Sunday, April 10, 2011

Understanding Biblical parables: The Wheat and the Tares

Jesus explains a parable to a bird
Understanding Biblical parables: In which kuri gives you the benefit of his vast half-vast Biblical knowledge by explaining the parables of Jesus for the modern reader.

This week we'll cover the Parable of the Wheat and the Tares (Matthew 13:24-30).

The parable

Jesus sez (KJV):
The kingdom of heaven is likened unto a man which sowed good seed in his field:

But while men slept, his enemy came and sowed tares among the wheat, and went his way.

But when the blade was sprung up, and brought forth fruit, then appeared the tares also.

So the servants of the householder came and said unto him, Sir, didst not thou sow good seed in thy field? from whence then hath it tares?

He said unto them, An enemy hath done this. The servants said unto him, Wilt thou then that we go and gather them up?

But he said, Nay; lest while ye gather up the tares, ye root up also the wheat with them.

Let both grow together until the harvest: and in the time of harvest I will say to the reapers, Gather ye together first the tares, and bind them in bundles to burn them: but gather the wheat into my barn.

The cultural context

"The Enemy Sowing Weeds"
"Tare," of course, is a Biblical word for "weed" (the kind that grows where it's not supposed to, not the kind you smoke). Biblical translators and scholars like to use words like "tare" because they confuse people. It makes them feel smart when people ask questions like, "What's a tare?"

The meaning of the parable

The meaning of this parable is fairly straightforward. A man's enemy developed an elaborate plan of sabotage. He expected his scheme to cause great damage to the man's crops. The man, however, was completely untroubled. He simply said, "It's no big deal. Just wait awhile and then pull up the weeds." Thus, the enemy's elaborate scheme had no effect.

Through this parable, Jesus teaches us the profound truth that everything we do is meaningless. No matter what plans we make or carry out, in the end, nothing matters. We might as well not even exist.

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  1. Your meaning makes more sense than any other I've read.

  2. I know that it is the One True Interpretation. ;)

  3. Excellent!

    You've given me a lot of food for thought. Maybe ... the "bad guy" was really planting marijuana along with the food. They could grow the crops together ... making it more difficult for the drug task force to detect. When fully mature, weed is harvested first so it will be ready for use when the wheat is harvested. Nothing makes me hungrier for fresh bread than a good tare.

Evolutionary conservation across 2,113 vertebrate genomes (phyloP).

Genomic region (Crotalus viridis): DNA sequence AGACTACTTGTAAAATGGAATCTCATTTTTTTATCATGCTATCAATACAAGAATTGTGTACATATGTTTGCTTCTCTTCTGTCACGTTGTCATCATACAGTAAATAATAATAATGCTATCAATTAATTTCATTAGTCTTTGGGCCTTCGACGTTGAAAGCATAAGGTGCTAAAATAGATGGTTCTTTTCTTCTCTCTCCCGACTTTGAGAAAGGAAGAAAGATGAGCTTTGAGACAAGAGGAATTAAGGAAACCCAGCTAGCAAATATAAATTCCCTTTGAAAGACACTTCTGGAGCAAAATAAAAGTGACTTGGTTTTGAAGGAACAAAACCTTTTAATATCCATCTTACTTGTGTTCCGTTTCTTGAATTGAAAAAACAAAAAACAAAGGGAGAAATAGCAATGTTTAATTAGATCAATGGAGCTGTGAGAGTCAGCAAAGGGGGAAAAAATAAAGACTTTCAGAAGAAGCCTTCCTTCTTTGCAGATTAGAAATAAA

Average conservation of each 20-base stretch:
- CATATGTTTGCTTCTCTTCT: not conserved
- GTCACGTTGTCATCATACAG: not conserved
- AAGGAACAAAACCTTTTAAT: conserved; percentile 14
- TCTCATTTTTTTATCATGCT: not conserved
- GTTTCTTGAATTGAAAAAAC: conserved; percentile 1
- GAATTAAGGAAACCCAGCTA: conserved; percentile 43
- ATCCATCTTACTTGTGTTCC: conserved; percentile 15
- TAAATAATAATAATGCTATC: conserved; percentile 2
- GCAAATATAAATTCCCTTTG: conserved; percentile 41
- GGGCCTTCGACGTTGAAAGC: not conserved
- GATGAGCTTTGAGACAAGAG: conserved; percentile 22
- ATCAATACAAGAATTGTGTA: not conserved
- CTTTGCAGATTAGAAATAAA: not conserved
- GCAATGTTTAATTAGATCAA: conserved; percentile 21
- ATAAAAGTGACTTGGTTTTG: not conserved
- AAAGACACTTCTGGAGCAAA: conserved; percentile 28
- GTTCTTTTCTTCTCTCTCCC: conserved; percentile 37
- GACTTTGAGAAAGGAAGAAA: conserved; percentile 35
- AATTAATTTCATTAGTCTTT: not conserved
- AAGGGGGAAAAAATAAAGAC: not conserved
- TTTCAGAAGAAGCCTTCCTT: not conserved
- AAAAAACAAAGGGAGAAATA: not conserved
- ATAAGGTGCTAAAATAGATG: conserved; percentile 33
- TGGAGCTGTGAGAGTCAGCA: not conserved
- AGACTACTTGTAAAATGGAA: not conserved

4. And a good tare could help us feel better when we realize that nothing really matters. You may be on to something.

  5. These are great!!

    The funny thing is, I've heard these parables along with their interpretations so many times since my childhood, that it has almost never crossed my mind that they could be interpreted in completely different ways -- that actually make a lot of sense!

  6. Nobody ever looks at this parable from the poor Enemy's point of view. His beautiful scheme was completely pointless.

  7. That's why I get the big money.

  8. PLEASE DO YOUR HOMEWORK!!!!!!!!! The Tares are Satan's seed with EVE through CAIN, and the the wheat are Yahweh's real children from Adam & Eve down through Abraham, Issac & JACOB, etc. THAT IS DO YOU NOT SEE CAIN LIST IN YESHUA"S geneology in the NEW TESTAMENT. THAT IS WHY Yeshua the CHRIST told the pharisees they were from THEIR father the devil, (JOHN 8:44)!

  9. Everything you do is meaningless. No matter what you write or say, in the end, nothing matters. You might as well not even exist. Jesus says so.

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  11. I will wait awhile and then pull up your spam. Your posting it will have no effect.

  12. I hope he will understand the true meaning of the parable now that he has experienced something similar himself.

  13. Read Dr. (Pastor) Harold Sightler's commentary Parable on Tares or listen on youtube

  14. This comment has been removed by a blog administrator.

  15. Pulled up again. Have you learned nothing?

  16. I have learned one thing. Weeds, even though pointless, are persistent.

    And not too terribly bright.


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